9. I've played 300+ hours and this last week was the first time in all that where I spent longer than a week or two in CH (you used to be forced to go through CH to get to PV before they opened up some other caves). In my last run, I wanted to try fishing more so I went to CH where you can get really big salmon. After a 50+ day run there, I've slowly grown to sort of be OK with it now. 1. The Quonset/town - is a death trap eventually. Go in during low wolf times, loot and get out. If you stay there longer than a week or so, the game turns from survival into one of those fps games like Call of Duty. You open the back door, hear a bark or two instantly and have to decide, turn back inside or run blindly for the nearest car or side cabin door before you get hit. You won't even see the wolf, and often there's more than one, so if you run, just pick a direction and GO. At one point on my last run, on my final trip to get out the last few kgs of food there were 4 wolves patrolling, 2 on each side. I left that last load till it was clear a few weeks later. 2. I had a lot of success based at the Fishing Camp. The workbench is outside, and you have to go to the nearby fishing hut for a stove, but this can be a plus. You won't be inside all the time now while cooking or crafting and that can really cut down on Cabin Fever. One issue, a bear showed up about 30 days in and hung around for a few days. I moved out to Jack Rabbit Island. It's a bit of a walk back to the Fishing Camp workbench, but it's over open ice so you get a good look at safe pathing as you head out. 3. Hills/logging roads - these are relatively clear of wolves I think. In fact, when on the slopes, just be sure to pause and listen for bears every now and then. I had no wolf issues. Bears are slow, so as long as you see them well before they "notice" you, you can get out of the way. This tip can help at the Quonset/town as well. If a wolf is on the other side of the building, you can hear footpads before they notice you. Might give you than extra step you need to race away. 4. This might be a bit "cheaty" but one thing you can do with wolves is hit ESC the minute you hear a bark, then hit quit and restart. If you go into buildings a lot, or are already trapped in one, you won't lose a ton of progress. The autosave/permadeath mechanic only kicks in when you get hit or take damage of some kind. Hitting ESC/quit is like your character is having a recurring nightmare; "that wolf came out of nowhere. then I woke up back in the Quonset and realized it was just that dream again." You can even get your finger over the ESC key when you click to open the door. It might help you relax knowing if there is a wolf, you're going to quit, take a breath, and be ready next time. This can also be a much faster way to try out ideas than dying over and over. learn "wolf safe" aggro distance, the sprint mechanic, etc. in a more controlled manner because you can repeat the same situations. But my other advice is, if you're not having fun, move through CH and play on other maps. Also, I find myself mostly playing on Voyageur too. No shame there. I find the harder modes to be just, well tedious, not more challenging. Everyone has their own style.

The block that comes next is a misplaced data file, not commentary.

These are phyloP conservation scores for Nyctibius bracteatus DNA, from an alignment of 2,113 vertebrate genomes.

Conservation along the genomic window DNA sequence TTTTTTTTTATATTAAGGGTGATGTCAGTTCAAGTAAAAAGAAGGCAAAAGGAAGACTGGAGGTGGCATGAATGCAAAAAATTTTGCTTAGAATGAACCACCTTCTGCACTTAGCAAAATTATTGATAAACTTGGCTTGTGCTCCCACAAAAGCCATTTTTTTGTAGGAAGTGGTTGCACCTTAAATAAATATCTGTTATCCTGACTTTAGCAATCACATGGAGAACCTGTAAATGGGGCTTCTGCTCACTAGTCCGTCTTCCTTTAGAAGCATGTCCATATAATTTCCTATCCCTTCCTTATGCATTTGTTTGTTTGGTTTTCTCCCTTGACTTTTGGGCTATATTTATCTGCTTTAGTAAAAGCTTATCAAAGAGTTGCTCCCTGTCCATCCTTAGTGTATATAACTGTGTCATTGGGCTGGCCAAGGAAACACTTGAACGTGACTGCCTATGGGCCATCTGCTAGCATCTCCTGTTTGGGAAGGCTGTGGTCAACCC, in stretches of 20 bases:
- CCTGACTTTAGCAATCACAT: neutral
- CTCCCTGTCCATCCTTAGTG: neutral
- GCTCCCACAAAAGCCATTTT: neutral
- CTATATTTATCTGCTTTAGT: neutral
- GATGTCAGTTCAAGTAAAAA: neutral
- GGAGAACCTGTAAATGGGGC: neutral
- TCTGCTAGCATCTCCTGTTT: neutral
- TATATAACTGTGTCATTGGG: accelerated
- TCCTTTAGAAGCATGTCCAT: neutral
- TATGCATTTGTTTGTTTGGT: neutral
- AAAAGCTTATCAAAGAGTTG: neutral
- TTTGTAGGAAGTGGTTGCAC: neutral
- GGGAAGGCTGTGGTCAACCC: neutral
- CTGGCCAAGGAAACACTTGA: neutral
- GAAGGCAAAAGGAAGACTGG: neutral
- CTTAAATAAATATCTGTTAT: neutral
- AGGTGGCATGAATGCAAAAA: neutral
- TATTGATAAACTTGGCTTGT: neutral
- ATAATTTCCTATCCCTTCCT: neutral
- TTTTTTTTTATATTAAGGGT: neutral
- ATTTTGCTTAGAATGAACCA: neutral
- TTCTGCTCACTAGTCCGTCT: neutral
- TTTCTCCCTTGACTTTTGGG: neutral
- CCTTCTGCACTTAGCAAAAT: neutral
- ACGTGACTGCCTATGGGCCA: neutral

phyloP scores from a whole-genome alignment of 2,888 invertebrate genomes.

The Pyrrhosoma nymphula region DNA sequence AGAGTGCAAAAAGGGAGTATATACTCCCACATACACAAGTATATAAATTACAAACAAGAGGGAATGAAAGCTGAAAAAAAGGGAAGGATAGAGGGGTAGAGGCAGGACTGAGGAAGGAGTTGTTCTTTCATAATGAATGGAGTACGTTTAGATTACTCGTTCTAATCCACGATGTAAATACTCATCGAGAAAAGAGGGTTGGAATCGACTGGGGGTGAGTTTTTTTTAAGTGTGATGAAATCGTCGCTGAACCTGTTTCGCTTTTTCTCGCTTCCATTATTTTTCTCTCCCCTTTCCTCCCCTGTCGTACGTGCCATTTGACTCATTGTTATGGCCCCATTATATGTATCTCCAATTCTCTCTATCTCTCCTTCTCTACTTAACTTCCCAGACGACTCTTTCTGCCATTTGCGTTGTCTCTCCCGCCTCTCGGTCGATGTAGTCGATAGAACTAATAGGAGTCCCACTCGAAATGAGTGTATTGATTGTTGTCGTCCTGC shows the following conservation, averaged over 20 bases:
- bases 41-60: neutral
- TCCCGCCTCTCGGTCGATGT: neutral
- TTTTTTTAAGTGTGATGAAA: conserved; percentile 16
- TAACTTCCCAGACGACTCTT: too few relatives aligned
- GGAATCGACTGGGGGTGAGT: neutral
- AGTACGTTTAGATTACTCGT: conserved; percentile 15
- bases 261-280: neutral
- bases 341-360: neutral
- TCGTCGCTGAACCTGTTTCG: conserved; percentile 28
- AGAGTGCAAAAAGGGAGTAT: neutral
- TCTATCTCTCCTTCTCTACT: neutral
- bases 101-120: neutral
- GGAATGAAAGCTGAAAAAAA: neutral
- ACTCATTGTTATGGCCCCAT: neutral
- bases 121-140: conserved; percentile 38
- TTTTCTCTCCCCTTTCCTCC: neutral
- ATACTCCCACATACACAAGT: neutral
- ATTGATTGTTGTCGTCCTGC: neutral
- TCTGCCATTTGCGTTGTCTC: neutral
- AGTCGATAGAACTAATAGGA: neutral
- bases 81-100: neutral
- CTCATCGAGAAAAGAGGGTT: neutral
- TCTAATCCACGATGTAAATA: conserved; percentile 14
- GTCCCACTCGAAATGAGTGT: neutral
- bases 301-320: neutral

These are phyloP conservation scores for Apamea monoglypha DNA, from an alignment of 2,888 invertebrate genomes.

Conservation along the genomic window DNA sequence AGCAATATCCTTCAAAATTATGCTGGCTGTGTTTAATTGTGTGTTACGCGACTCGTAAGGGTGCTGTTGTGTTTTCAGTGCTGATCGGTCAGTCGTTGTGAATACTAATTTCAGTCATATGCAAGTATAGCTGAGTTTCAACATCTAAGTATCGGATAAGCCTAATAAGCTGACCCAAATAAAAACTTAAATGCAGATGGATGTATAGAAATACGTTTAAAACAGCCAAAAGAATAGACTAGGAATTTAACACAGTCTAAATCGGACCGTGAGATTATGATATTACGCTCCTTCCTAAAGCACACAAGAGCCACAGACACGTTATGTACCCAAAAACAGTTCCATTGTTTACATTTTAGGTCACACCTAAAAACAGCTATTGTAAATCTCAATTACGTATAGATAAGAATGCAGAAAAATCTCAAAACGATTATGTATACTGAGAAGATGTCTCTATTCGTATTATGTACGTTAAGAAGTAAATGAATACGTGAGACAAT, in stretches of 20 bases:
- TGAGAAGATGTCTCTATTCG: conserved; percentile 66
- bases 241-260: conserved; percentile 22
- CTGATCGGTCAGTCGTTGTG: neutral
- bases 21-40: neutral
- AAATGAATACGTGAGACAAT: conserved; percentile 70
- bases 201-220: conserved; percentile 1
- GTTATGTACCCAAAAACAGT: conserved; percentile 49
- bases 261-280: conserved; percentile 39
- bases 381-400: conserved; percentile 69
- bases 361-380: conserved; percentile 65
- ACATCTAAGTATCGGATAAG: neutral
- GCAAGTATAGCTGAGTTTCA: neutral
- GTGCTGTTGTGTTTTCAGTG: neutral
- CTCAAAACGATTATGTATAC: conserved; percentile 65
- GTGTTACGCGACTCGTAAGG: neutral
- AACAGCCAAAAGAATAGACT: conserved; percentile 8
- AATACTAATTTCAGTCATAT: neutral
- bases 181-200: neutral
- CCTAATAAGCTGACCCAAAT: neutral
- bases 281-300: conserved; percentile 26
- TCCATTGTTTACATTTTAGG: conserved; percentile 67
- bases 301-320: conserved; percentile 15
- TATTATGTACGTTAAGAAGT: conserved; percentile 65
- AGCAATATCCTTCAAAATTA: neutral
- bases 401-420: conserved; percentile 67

10. Yes. I have Firewatch. I haven't finished it yet so thanks for no spoilers.
  11. Nice one. Thanks for the info. I'm sure I've seen the Radial HUD somewhere else too. The things game companies have to do to keep up with the cool kids on the block.
  12. It's SCP-173. Remember not to blink.
  13. More UI Feedback - there's lots to love in this game, so assume "gameplay is great except..." for all the below: Radial HUD in general - after some issues (see below), about the only time I used it was for equipping a lantern or when there was no other way. My in game goto was "i" for inventory as it was faster and easier and most importantly, reliable. Decisions are critical and inventory always had the best info or a "base" from which to make decisions first. When I was forced to use it, I found myself saying "slow down, look carefully before you release/click to apply" as though the radial's main job in game is to be hard enough to use that if you're a bit panicked you will die before you can do what you want. Food radial - twice ate raw uncooked meat by accident, and almost died both times. I just stopped using the Radial HUD for food or drink period. Chance of a mis-click it is just too dangerous. From the inventory screen you can pause, examine carefully for condition, weight and calories, then eat. Medical radial - again, accidentally applied meds to the wrong condition due to the click, hold, scroll, release click flow. I get that we're supposed to learn what goes with what, but also if I know I didn't actually want to apply antiseptic to sprained wrist but do so a couple times due to the UI, this could be better. Paper doll - this would be so much better IF you add some indicators of wear to the Paper Doll screen that you can see all at once- similar to how wetness is shown for all items at once. I kept going to this screen to see what items of clothing are most in need of repair at a glance. Realized I'd have to click each item, then noticed I can see the % condition for all items at once from inventory clothing category so once again, Inventory screen wins. click and hold to search - not sure what this does. If it's to represent time delay, ok, but we don't have to hold a click for other situations like fire starting and cooking. Is there ever a reason to release before the search completes? click and hold to open doors - I thought sure this was put in to give wolves time to get you before the door successfully got opened. But there were a couple times at the Quonset back door where I know I barely made it to start the open door prog bar thinging and the attack seemed to stop the moment I hit click to start the open. So if the door open time delay is not for that, then why this delay/hold requirement? Lots of other things improved or I'm too new to them to comment. Also, I have to say - great work on the sounds! I found I had to stop and pause and listen so much more now. Crows, pattering paws, and most of all, bear grumbles are all key to the game and not easy to hear if you don't pause to listen every so often. Very much like a good nature walk.
  14. Watch Stacy Plays TLD on youtube. She almost dies the same way, lives on soda until she discovers it, then rants a bit about soda and now we have... Stacy's Grape Soda! It's a great series exactly because she's not an expert. Some of the ways she dies is a must watch.
  15. I suspected you would add more - that's why I raced to get this one in now.